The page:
A Phoenix judge ruled Thursday that former NFL star Darren Sharper is not entitled to bail in Arizona, finding "proof evident and presumption great" that he raped a woman in Tempe on Nov. 21.

In making his ruling, Maricopa County Superior Court Judge Warren Granville cited DNA evidence from inside the woman's vagina that partially matched Sharper's. Sharper did not previously know the woman, identified in court as "Victim B,"according to testimony from Tempe police Det. Kevin Mace. Another woman in the apartment that night, identified as "Victim C," said she witnessed Sharper naked and making thrusting movements over Victim B, who has no recollection of what happened in the hours after consuming a drink Sharper made her that night, Mace said.

The judge said Sharper should be entitled to $1,000 bond on the other four charges he faces in Arizona, including the drugging and rape of another woman, identified as "Victim A," and the drugging of Victim C.

But Granville's ruling regarding Victim B is likely to be enough to keep Sharper incarcerated indefinitely in Los Angeles, where he is charged with two more rapes.

At issue in Granville's court was whether Sharper was entitled to post bond in the Tempe case and potentially be released from jail. Because his charges in Arizona were deemed non-bondable, Los Angeles Judge Renee Korn previously said she would not release Sharper, who has been locked up since Feb. 27.

If Granville had ruled Sharper was entitled to bond on all charges, Korn might have released him as soon as Friday. Korn will consider the issue again in a hearing scheduled for Friday morning in Los Angeles.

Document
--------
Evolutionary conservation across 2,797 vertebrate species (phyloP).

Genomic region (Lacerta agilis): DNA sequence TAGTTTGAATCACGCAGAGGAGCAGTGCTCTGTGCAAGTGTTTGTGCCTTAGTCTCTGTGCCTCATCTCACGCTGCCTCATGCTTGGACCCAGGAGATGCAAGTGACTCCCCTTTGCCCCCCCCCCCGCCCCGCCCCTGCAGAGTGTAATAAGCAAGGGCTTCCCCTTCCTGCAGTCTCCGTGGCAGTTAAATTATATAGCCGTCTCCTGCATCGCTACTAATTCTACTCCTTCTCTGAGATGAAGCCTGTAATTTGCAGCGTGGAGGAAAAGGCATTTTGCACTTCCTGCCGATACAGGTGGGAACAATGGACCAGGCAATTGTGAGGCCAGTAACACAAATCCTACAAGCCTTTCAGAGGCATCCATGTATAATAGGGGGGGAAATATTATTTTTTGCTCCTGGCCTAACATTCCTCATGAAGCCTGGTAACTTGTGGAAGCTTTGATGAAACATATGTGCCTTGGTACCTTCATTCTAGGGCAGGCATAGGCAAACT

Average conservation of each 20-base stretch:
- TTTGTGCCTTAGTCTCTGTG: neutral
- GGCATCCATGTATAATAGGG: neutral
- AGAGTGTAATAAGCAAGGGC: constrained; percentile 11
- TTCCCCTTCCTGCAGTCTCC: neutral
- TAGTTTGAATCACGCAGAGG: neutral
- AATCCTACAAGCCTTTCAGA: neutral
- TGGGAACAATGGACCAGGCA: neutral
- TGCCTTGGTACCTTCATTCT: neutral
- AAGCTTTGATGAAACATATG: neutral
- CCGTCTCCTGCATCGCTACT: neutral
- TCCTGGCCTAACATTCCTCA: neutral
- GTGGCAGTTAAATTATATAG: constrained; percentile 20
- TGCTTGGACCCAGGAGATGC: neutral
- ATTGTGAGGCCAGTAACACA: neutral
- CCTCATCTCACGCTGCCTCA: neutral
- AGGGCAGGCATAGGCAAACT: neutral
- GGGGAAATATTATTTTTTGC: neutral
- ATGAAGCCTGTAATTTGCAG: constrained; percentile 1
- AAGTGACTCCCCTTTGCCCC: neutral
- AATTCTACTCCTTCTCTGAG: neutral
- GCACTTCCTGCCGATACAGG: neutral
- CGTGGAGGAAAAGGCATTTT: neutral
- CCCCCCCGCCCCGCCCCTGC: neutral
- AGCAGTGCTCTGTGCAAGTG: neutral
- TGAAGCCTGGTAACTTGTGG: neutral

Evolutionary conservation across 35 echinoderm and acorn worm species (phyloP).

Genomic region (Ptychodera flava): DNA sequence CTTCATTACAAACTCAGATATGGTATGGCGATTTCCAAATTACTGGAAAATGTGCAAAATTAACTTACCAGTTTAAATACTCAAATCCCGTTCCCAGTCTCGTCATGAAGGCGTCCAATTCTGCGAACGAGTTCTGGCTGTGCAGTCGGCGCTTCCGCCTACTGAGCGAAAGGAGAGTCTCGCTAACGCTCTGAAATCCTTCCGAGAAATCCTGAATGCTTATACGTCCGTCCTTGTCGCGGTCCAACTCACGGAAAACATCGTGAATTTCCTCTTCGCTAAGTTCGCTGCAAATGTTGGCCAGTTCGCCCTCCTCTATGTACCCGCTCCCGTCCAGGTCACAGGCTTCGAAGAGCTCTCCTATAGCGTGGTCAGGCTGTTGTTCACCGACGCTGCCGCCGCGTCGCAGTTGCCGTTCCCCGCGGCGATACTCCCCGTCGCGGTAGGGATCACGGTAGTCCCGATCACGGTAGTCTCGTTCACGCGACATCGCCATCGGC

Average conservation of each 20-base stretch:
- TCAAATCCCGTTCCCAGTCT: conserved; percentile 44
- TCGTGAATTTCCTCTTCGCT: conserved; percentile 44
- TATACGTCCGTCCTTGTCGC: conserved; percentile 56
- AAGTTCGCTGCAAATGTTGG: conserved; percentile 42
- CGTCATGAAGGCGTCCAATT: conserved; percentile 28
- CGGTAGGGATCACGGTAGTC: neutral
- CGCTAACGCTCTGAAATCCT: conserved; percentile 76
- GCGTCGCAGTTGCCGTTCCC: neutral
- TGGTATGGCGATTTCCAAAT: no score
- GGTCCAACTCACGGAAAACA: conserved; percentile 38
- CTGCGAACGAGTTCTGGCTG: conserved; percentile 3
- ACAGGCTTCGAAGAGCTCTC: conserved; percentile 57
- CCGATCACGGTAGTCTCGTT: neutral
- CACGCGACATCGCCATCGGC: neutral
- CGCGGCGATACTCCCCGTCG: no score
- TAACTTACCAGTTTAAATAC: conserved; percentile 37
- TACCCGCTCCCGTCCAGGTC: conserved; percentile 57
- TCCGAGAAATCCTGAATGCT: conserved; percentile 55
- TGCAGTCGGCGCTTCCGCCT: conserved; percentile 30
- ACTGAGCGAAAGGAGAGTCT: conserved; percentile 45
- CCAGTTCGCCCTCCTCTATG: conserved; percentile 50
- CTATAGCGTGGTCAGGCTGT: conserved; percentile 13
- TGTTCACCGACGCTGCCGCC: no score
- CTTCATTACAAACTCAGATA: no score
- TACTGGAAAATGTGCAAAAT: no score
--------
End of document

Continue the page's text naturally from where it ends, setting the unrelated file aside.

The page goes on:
To keep him in jail on sexual assault charges without bail, Arizona prosecutors needed to show "proof evident and presumption great" that Sharper was guilty, according the state constitution. Granville said the burden was met with Victim B.

An expert witness on genetics and testing, Dr. Ruth Ballard, testified for the defense and noted that the reports showed that none of Sharper's sperm was found on any individual. She said the type of DNA found could have come from skin, saliva or other sources.

To rebut the point about the lack of sperm found on the alleged victims, prosecutor Yigael Cohen elicited testimony from Mace that said Sharper had a vasectomy. After Sharper's attorney, Skip Donau, objected, Mace said he learned of the vasectomy from Los Angeles police and Victim A, who had a prior consensual sex relationship with Sharper.